Wladyslaw III of Varna, king

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Wladyslaw III of Varna, king

Polish: Władysław III Warneńczyk, król, Latin: Ladislau III of Varna, Dei gracia rex
Also Known As: "Henrique Alemao", "Wladislaus", "Dei gracia rex Polonie", "Hungarie", "Dalmacie", "Croacie", "Rascie", "Bulgarie", "Sclavonie", "nec non terrarum Cracovie", "Sandomirie", "Lancicie", "Syradie", "Cuyavie", "Lythuanie princeps suppremus", "Pomeranie", "Russieque dominus etc."
Birthplace: Kraków,Kraków,Poland
Death: Died in Varna, Bulgaria
Place of Burial: King of Poland
Immediate Family:

Son of Jogaila / Władysław II Jagiełło and Sophia of Halshany
Father of Cimburgis of POLAND
Brother of Kazimierz Jagiellończyk and Kazimierz IV Jagiellończyk Andrzej, król
Half brother of Jadwiga Jagiellonka and Elżbieta Bonifacja Jagiellonka

Managed by: Dag Henrik Gösta Lundqvist
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About Wladyslaw III of Varna, king

Władysław was the first-born son of Władysław II Jagiełło (Jogaila) of Poland and Sophia of Halshany (Zofia Holszańska). He ascended the throne at the age of ten and was immediately surrounded by a group of advisors headed by Zbigniew Cardinal Oleśnicki, who wanted to continue to enjoy his high status at court. In spite of that, the young ruler and his ambitious mother were aware that there was opposition to them. Despite the agreements signed between Władysław Jagiełło and the Polish magnates to ensure the succession for his sons, the opposition wanted another candidate for the Polish throne - Friedrich of Brandenburg, who was betrothed to Jadwiga, Jagiełło's daughter by his second wife. However, the conspiracy was resolved by the death of the princess, rumoured to have been poisoned by Zofia Holszańska.

The young king's reign was difficult from the very outset. His coronation was interrupted by a hostile nobleman, Spytko of Melsztyn. On the next day, the customary homage of the townsfolk of Kraków did not take place due to a dispute between the temporal and spiritual lords of Mazovia over their place in the retinue. Neither did Wladyslaw have much to say later about matters of state, which were run by the powerful Zbigniew Oleśnicki. The situation did not change even after parliament gathered in Piotrków in 1438, and declared the fourteen-year-old king to have attained his majority.

This situation continued until 1440, when Władysław was offered the crown of Hungary. However, accepting it would have led to numerous problems. Hungary was under a growing threat from the Ottoman Empire, and some Polish magnates did not want to agree to the king of Poland also being the monarch of Hungary, while Elisabeth, widow of the deceased king of Hungary, Albert II Habsburg, attempted to keep the crown for her yet unborn child. Such inconveniences aside, Władysław finally took the Hungarian throne, having engaged in a two-year civil war against Elisabeth. He had received significant support from Pope Eugene IV, in exchange for his help in organising an anti-Turkish crusade. The eighteen-year-old king, although thus far a king solely by title, became deeply involved in the crusade, paying no heed to the interests of Poland and of the Jagiellonian dynasty.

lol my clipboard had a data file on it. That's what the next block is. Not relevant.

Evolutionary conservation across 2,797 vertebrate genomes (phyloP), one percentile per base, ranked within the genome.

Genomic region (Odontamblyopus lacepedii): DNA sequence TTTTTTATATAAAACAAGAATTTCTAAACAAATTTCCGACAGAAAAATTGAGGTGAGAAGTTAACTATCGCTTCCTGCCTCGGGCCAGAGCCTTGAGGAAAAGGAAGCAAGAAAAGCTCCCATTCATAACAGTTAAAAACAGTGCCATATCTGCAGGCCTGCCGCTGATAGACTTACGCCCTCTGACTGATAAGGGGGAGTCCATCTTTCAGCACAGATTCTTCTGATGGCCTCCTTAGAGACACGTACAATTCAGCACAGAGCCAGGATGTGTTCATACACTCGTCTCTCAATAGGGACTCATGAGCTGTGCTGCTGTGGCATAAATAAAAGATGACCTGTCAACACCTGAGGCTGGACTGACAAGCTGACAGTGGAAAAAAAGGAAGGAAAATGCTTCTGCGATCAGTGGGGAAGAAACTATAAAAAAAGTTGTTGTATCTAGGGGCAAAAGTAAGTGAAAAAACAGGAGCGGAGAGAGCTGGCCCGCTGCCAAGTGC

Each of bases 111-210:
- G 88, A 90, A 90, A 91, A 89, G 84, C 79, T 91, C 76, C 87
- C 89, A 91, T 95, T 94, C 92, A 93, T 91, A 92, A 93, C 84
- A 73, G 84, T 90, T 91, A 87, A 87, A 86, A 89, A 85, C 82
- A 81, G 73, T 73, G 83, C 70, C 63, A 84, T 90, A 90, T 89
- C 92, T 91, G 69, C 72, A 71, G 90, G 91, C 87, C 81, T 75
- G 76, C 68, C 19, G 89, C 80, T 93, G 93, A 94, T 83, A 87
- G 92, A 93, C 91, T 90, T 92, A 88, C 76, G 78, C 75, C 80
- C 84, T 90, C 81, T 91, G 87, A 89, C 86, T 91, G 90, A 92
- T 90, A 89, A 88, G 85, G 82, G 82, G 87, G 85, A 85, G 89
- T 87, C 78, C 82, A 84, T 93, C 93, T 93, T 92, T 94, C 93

The "bulwark of Christianity" and other slogans put forward by the papal envoy Giuliano Cesarini, together with an enticing promise of victory in a glorious crusade for God, persuaded Władysław to engage in a two-year war against the Ottoman Empire. He also accepted the argument that the ten-year truce signed in 1443 in Oradea was not valid since the infidel Turks could not be trusted to keep their word. Despite their significant military advantages, Władysław failed to recognise the serious threat which the Turkish Empire posed to Europe as a whole. Therefore, when the Battle of Varna began on 10 November 1444, the Polish king did not sense that this would be his final fight. He was killed during the charge on the ranks of the janissaries, who were protecting their sultan.

Władysław III had no children and did not get married (contemporary opinions, quoted by Jan Długosz, suggested that he was homosexual). He was succeeded in Poland by his younger brother Casimir IV Jagiellon in 1447 after a three-year interregnum. In Hungary he was succeeded by his former rival, the child Ladislaus Posthumus

According to Portuguese legend Władysław survived the Battle of Varna and after his journey to the Holy Land he settled on Madeira Island.[2] King Afonso V of Portugal granted him the lands in Cabo Girão district of the Madeira Islands, rent-free for the rest of his life.[2] He was known there as Henrique Alemão (Henry the German) and married Senhorinha Anes (the King of Portugal was his best man[3]), who gave him two sons. Later he become knight of Saint Catharine of Mount Sinai (O Cavaleiro de Santa Catarina) and established a church of Saint Catherine and Saint Mary Magdalene in Madalena do Mar (1471).[4][5] There he was portraited as Saint Joachim (São Joaquim) meeting Saint Anne at the Golden Gate on a painting by Master of the Adoration of Machico (Mestre da Adoração de Machico) in the beginning of the 16th century.[2]


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Wladyslaw III of Varna, king's Timeline

October 31, 1424
Age 13
November 10, 1444
Age 20
Varna, Bulgaria
King of Poland